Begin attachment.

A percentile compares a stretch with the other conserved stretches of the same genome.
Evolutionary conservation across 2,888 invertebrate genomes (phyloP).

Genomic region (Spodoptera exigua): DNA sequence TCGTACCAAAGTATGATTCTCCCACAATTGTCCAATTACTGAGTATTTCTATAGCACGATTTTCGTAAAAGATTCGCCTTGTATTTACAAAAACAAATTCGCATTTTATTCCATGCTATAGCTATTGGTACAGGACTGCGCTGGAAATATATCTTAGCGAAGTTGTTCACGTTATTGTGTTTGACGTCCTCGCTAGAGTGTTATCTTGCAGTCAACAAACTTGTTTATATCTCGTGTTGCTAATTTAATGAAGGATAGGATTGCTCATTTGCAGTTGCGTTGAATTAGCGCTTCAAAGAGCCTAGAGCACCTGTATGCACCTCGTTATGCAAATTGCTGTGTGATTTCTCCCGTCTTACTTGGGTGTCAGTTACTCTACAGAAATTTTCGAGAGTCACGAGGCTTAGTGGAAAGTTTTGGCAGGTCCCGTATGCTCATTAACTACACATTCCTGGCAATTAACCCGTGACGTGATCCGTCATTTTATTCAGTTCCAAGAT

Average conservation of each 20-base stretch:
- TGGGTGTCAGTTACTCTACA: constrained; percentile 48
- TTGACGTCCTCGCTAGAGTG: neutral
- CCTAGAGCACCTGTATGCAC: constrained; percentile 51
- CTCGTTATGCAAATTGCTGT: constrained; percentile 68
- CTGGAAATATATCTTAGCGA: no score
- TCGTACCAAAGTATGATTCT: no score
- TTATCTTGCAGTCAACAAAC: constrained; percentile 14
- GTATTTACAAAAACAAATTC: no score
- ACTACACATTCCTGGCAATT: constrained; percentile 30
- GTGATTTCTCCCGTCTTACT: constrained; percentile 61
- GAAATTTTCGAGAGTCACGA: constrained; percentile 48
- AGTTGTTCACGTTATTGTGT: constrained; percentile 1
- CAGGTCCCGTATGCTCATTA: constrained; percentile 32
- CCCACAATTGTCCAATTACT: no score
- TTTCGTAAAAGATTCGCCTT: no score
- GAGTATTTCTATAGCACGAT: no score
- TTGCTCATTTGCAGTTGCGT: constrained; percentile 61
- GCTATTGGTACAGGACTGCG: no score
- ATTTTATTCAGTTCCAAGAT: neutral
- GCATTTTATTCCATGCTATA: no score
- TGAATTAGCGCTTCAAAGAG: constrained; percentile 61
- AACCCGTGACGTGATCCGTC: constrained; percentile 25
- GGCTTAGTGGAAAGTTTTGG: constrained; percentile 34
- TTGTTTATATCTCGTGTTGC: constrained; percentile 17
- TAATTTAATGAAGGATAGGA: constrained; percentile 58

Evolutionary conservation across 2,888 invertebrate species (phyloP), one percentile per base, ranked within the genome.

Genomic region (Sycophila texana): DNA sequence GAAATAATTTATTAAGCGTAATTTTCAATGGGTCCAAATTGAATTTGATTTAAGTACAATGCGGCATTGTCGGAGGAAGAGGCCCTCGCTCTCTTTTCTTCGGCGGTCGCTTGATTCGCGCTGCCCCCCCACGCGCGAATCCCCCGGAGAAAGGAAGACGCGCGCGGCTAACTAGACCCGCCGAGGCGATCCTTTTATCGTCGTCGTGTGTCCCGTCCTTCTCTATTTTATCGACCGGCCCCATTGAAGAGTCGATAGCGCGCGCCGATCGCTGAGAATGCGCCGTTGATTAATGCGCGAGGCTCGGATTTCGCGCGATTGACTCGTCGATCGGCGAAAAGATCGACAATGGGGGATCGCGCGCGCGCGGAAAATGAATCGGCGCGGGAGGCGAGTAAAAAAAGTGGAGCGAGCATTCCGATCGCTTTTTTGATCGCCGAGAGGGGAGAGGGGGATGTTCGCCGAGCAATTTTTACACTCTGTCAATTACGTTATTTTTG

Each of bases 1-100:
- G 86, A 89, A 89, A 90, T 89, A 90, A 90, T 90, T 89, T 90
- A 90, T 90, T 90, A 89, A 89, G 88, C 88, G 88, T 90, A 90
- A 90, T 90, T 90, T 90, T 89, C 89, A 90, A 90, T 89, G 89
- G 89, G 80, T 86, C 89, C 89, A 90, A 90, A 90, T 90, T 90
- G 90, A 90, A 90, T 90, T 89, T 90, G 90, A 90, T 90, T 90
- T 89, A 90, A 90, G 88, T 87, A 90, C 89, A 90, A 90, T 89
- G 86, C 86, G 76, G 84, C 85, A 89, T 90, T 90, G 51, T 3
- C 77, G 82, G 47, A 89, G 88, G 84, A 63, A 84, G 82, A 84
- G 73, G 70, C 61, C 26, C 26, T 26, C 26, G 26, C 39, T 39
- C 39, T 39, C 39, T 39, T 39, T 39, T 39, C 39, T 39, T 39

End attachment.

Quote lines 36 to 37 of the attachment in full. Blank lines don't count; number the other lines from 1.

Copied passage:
- G 89, G 80, T 86, C 89, C 89, A 90, A 90, A 90, T 90, T 90
- G 90, A 90, A 90, T 90, T 89, T 90, G 90, A 90, T 90, T 90